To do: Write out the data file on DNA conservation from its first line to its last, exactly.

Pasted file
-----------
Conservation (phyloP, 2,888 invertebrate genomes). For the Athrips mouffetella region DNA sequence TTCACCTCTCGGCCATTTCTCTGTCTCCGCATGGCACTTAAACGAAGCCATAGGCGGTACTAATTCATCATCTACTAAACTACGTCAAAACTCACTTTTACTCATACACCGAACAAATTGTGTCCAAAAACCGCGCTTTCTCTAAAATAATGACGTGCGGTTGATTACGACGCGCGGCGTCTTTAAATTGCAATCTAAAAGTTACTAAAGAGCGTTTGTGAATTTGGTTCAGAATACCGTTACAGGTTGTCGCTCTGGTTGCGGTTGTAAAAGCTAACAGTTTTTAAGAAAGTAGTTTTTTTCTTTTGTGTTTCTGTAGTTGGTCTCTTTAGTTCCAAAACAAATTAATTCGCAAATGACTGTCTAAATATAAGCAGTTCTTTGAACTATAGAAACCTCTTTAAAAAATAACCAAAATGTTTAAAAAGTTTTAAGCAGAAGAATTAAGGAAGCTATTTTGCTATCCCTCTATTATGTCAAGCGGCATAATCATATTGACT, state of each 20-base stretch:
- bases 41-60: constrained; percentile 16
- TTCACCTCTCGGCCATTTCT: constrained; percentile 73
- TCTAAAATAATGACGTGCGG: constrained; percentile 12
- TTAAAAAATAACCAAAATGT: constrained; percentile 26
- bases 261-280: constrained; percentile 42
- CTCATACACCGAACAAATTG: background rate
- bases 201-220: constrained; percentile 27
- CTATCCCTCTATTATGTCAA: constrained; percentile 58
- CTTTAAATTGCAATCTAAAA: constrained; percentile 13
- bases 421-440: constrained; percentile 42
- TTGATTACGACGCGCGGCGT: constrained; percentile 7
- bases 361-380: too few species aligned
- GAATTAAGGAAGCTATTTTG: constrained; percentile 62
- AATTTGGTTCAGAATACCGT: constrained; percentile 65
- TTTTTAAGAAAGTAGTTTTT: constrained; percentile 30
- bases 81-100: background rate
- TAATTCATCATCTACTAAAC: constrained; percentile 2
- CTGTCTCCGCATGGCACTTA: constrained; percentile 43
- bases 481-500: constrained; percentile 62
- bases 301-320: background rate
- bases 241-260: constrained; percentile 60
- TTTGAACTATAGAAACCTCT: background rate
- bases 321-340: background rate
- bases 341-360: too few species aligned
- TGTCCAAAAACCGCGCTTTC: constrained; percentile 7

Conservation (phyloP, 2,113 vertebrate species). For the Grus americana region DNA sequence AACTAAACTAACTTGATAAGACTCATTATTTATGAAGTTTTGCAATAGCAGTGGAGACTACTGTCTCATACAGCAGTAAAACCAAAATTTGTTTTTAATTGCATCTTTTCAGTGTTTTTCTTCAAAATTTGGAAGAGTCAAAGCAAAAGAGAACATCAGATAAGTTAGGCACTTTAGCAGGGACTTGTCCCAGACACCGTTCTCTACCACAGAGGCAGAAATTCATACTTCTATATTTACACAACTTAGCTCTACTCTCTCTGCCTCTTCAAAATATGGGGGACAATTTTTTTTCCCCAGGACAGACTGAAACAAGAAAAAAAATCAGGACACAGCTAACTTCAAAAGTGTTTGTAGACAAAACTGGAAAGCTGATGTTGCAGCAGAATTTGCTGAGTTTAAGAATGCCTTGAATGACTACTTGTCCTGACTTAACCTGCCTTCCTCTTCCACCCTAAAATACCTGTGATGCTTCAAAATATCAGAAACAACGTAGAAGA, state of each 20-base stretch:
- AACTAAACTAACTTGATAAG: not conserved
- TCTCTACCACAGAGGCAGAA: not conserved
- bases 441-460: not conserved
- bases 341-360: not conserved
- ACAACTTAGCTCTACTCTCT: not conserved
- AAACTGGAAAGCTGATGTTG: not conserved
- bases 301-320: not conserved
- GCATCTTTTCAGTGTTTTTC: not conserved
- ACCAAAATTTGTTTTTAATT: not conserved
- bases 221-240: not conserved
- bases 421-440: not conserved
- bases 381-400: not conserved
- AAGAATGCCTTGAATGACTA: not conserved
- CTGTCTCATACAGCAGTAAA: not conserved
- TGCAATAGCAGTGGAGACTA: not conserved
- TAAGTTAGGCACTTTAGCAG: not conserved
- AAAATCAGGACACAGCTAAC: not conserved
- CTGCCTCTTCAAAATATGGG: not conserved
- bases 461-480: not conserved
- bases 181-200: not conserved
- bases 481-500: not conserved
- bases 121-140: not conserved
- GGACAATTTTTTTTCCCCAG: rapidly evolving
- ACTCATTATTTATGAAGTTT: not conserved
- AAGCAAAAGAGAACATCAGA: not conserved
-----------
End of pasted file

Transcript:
Conservation (phyloP, 2,888 invertebrate genomes). For the Athrips mouffetella region DNA sequence TTCACCTCTCGGCCATTTCTCTGTCTCCGCATGGCACTTAAACGAAGCCATAGGCGGTACTAATTCATCATCTACTAAACTACGTCAAAACTCACTTTTACTCATACACCGAACAAATTGTGTCCAAAAACCGCGCTTTCTCTAAAATAATGACGTGCGGTTGATTACGACGCGCGGCGTCTTTAAATTGCAATCTAAAAGTTACTAAAGAGCGTTTGTGAATTTGGTTCAGAATACCGTTACAGGTTGTCGCTCTGGTTGCGGTTGTAAAAGCTAACAGTTTTTAAGAAAGTAGTTTTTTTCTTTTGTGTTTCTGTAGTTGGTCTCTTTAGTTCCAAAACAAATTAATTCGCAAATGACTGTCTAAATATAAGCAGTTCTTTGAACTATAGAAACCTCTTTAAAAAATAACCAAAATGTTTAAAAAGTTTTAAGCAGAAGAATTAAGGAAGCTATTTTGCTATCCCTCTATTATGTCAAGCGGCATAATCATATTGACT, state of each 20-base stretch:
- bases 41-60: constrained; percentile 16
- TTCACCTCTCGGCCATTTCT: constrained; percentile 73
- TCTAAAATAATGACGTGCGG: constrained; percentile 12
- TTAAAAAATAACCAAAATGT: constrained; percentile 26
- bases 261-280: constrained; percentile 42
- CTCATACACCGAACAAATTG: background rate
- bases 201-220: constrained; percentile 27
- CTATCCCTCTATTATGTCAA: constrained; percentile 58
- CTTTAAATTGCAATCTAAAA: constrained; percentile 13
- bases 421-440: constrained; percentile 42
- TTGATTACGACGCGCGGCGT: constrained; percentile 7
- bases 361-380: too few species aligned
- GAATTAAGGAAGCTATTTTG: constrained; percentile 62
- AATTTGGTTCAGAATACCGT: constrained; percentile 65
- TTTTTAAGAAAGTAGTTTTT: constrained; percentile 30
- bases 81-100: background rate
- TAATTCATCATCTACTAAAC: constrained; percentile 2
- CTGTCTCCGCATGGCACTTA: constrained; percentile 43
- bases 481-500: constrained; percentile 62
- bases 301-320: background rate
- bases 241-260: constrained; percentile 60
- TTTGAACTATAGAAACCTCT: background rate
- bases 321-340: background rate
- bases 341-360: too few species aligned
- TGTCCAAAAACCGCGCTTTC: constrained; percentile 7

Conservation (phyloP, 2,113 vertebrate species). For the Grus americana region DNA sequence AACTAAACTAACTTGATAAGACTCATTATTTATGAAGTTTTGCAATAGCAGTGGAGACTACTGTCTCATACAGCAGTAAAACCAAAATTTGTTTTTAATTGCATCTTTTCAGTGTTTTTCTTCAAAATTTGGAAGAGTCAAAGCAAAAGAGAACATCAGATAAGTTAGGCACTTTAGCAGGGACTTGTCCCAGACACCGTTCTCTACCACAGAGGCAGAAATTCATACTTCTATATTTACACAACTTAGCTCTACTCTCTCTGCCTCTTCAAAATATGGGGGACAATTTTTTTTCCCCAGGACAGACTGAAACAAGAAAAAAAATCAGGACACAGCTAACTTCAAAAGTGTTTGTAGACAAAACTGGAAAGCTGATGTTGCAGCAGAATTTGCTGAGTTTAAGAATGCCTTGAATGACTACTTGTCCTGACTTAACCTGCCTTCCTCTTCCACCCTAAAATACCTGTGATGCTTCAAAATATCAGAAACAACGTAGAAGA, state of each 20-base stretch:
- AACTAAACTAACTTGATAAG: not conserved
- TCTCTACCACAGAGGCAGAA: not conserved
- bases 441-460: not conserved
- bases 341-360: not conserved
- ACAACTTAGCTCTACTCTCT: not conserved
- AAACTGGAAAGCTGATGTTG: not conserved
- bases 301-320: not conserved
- GCATCTTTTCAGTGTTTTTC: not conserved
- ACCAAAATTTGTTTTTAATT: not conserved
- bases 221-240: not conserved
- bases 421-440: not conserved
- bases 381-400: not conserved
- AAGAATGCCTTGAATGACTA: not conserved
- CTGTCTCATACAGCAGTAAA: not conserved
- TGCAATAGCAGTGGAGACTA: not conserved
- TAAGTTAGGCACTTTAGCAG: not conserved
- AAAATCAGGACACAGCTAAC: not conserved
- CTGCCTCTTCAAAATATGGG: not conserved
- bases 461-480: not conserved
- bases 181-200: not conserved
- bases 481-500: not conserved
- bases 121-140: not conserved
- GGACAATTTTTTTTCCCCAG: rapidly evolving
- ACTCATTATTTATGAAGTTT: not conserved
- AAGCAAAAGAGAACATCAGA: not conserved